The Ring-tailed lemurs have to come inside when it’s cold. They are an endangered species from the island of Madagascar and can’t handle the cold in North Texas.
Please stay at least six (6) feet away from their cage. Like many other animal species, lemurs are susceptible to Covid-19. We appreciate your cooperation in protecting them from people who may unknowingly be infected with the virus.
Our pair of Ring-tailed lemurs were rescued from a life of being backyard breeders near Austin, TX. Because they did not produce any young, they were put on an online exotic animal auction. The manager of a North Texas veterinary clinic saw them up for auction and rescued them, after which she contacted the Heard Museum.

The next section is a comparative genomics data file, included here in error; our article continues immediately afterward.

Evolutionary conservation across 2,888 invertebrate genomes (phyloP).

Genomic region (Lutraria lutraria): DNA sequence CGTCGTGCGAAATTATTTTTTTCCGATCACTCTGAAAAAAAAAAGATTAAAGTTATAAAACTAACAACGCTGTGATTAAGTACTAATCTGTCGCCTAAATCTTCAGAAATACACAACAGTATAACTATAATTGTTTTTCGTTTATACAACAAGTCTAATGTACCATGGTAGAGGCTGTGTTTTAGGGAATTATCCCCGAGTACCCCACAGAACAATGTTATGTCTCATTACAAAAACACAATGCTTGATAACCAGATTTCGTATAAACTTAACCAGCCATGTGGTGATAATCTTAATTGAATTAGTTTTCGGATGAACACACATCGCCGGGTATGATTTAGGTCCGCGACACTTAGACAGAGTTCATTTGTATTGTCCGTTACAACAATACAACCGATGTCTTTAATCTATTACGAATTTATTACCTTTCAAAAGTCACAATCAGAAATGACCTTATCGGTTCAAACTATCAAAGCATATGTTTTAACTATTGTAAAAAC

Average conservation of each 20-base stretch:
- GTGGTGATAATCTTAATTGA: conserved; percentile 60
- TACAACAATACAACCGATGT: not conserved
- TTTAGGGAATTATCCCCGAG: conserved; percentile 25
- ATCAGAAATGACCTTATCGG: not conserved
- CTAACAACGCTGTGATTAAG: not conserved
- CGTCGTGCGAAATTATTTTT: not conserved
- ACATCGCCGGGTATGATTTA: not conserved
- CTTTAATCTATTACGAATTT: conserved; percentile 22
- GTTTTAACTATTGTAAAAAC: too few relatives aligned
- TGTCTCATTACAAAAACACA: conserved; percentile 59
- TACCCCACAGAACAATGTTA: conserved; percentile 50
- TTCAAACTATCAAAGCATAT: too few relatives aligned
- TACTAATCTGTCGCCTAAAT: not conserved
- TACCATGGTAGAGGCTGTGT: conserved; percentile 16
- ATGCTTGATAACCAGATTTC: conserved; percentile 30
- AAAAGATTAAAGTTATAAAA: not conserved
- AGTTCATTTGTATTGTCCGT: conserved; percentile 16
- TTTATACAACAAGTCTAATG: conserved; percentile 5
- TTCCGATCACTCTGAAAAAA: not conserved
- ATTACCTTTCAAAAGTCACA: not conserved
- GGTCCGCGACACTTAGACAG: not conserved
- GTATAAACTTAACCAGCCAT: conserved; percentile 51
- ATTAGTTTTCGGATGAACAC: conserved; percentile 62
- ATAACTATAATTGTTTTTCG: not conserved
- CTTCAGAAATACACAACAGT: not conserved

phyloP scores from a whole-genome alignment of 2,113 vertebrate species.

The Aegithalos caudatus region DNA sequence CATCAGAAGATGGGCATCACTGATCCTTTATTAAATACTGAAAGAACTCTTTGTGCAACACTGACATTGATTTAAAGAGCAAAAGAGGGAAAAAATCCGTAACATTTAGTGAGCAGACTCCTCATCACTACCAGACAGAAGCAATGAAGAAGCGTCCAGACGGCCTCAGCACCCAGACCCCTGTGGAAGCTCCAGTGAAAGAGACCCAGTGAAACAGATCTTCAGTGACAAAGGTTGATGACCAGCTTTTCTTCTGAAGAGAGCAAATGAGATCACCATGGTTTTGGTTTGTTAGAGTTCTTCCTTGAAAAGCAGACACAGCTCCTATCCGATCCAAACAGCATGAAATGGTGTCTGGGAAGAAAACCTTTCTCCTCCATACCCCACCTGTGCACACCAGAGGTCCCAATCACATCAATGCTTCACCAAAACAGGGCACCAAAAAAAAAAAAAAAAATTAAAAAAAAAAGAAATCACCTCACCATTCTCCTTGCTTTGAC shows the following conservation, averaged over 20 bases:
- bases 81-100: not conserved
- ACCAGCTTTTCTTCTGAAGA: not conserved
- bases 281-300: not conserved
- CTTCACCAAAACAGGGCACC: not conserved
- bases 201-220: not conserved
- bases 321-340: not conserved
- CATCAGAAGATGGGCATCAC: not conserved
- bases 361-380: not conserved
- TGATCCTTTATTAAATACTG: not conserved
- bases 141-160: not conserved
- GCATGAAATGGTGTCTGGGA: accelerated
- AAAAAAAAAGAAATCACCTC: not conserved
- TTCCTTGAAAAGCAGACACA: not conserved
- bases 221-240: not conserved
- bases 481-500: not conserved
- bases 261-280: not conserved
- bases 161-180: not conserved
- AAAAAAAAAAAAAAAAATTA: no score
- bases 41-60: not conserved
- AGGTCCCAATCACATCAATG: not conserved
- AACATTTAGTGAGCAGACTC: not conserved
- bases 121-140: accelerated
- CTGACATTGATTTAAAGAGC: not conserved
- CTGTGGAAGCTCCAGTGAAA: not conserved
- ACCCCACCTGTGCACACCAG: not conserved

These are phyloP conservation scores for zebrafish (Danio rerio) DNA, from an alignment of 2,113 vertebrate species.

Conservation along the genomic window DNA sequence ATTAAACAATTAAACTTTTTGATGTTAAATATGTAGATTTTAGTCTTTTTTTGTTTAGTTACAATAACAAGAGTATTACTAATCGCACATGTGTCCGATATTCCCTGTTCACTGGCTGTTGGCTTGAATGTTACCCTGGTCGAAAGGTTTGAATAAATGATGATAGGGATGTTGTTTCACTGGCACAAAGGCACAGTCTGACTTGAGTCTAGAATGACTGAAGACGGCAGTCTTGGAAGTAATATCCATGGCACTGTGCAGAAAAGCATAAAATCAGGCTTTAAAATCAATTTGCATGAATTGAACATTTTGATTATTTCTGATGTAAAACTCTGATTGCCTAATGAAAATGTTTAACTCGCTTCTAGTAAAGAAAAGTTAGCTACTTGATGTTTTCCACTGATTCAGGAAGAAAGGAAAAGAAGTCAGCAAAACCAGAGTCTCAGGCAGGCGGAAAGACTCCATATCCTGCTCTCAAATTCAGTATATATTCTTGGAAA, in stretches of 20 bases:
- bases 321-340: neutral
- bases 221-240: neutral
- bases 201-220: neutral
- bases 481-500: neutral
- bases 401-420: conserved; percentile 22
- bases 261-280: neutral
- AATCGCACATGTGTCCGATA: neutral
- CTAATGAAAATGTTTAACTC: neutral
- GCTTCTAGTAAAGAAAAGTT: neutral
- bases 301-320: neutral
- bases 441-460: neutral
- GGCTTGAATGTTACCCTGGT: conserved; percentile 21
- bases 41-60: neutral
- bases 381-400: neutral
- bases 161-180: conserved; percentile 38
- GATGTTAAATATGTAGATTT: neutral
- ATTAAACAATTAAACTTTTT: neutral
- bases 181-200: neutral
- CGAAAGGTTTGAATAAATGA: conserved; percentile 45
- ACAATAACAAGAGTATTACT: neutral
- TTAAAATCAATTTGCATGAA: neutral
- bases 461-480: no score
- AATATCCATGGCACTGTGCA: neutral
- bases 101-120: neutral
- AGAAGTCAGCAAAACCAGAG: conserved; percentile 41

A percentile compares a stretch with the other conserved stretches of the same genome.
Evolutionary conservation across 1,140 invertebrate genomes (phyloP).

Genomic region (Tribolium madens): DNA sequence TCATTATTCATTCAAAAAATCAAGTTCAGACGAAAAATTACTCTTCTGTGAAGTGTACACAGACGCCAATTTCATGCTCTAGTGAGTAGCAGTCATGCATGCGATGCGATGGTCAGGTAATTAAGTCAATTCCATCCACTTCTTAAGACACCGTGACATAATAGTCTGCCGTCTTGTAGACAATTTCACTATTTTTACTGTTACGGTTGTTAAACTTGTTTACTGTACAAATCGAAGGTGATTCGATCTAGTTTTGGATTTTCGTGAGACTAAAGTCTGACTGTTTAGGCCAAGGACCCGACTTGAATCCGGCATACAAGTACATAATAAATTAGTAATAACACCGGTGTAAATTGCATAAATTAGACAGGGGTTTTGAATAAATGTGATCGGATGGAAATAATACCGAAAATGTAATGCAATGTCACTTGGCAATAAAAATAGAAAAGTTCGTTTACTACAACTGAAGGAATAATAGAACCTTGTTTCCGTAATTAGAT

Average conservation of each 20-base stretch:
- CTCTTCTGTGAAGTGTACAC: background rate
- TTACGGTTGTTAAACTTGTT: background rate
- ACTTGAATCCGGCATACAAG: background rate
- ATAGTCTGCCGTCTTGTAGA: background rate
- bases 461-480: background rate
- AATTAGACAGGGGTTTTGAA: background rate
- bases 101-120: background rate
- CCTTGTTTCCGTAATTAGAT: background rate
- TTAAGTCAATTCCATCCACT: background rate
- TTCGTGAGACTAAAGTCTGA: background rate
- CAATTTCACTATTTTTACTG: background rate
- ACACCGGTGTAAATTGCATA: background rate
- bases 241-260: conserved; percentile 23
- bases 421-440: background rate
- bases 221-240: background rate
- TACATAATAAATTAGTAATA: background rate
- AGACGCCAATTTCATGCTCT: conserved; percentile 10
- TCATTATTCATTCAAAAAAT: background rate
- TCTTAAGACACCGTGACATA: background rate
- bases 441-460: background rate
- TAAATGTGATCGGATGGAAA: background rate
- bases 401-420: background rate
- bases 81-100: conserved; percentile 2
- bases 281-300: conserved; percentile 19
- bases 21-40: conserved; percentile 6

In the wild, Ring-tailed lemurs eat leaves, flowers and insects. They spend most of their day searching for food. At the Heard Museum, they are fed a wide variety of vegetables, fruits and primate biscuits. This species is prone to obesity in captivity, so their diet is managed carefully. They live in social groups dominated by females. Males move out of a social group when they reach sexual maturity.
Ring-tailed lemurs communicate in interesting ways. They have scent glands on the wrists and chests and use these to mark their branches and other landscape features along their foraging routes. Males will also pull their tails across the scent glands on their wrists and will wave their scented tails at rivals. They also communicate vocally and visually. Their faces are very expressive and each expression means something different, and not always pleasant.
When Ring-tailed lemurs communicate vocally, they purr, meow, grunt, howl and scream. Many of their calls are extremely loud. When the lemurs are inside and provoked by visitors, it can be overwhelming for nearby animals and staff who office near their enclosure. Please do not incite them to scream.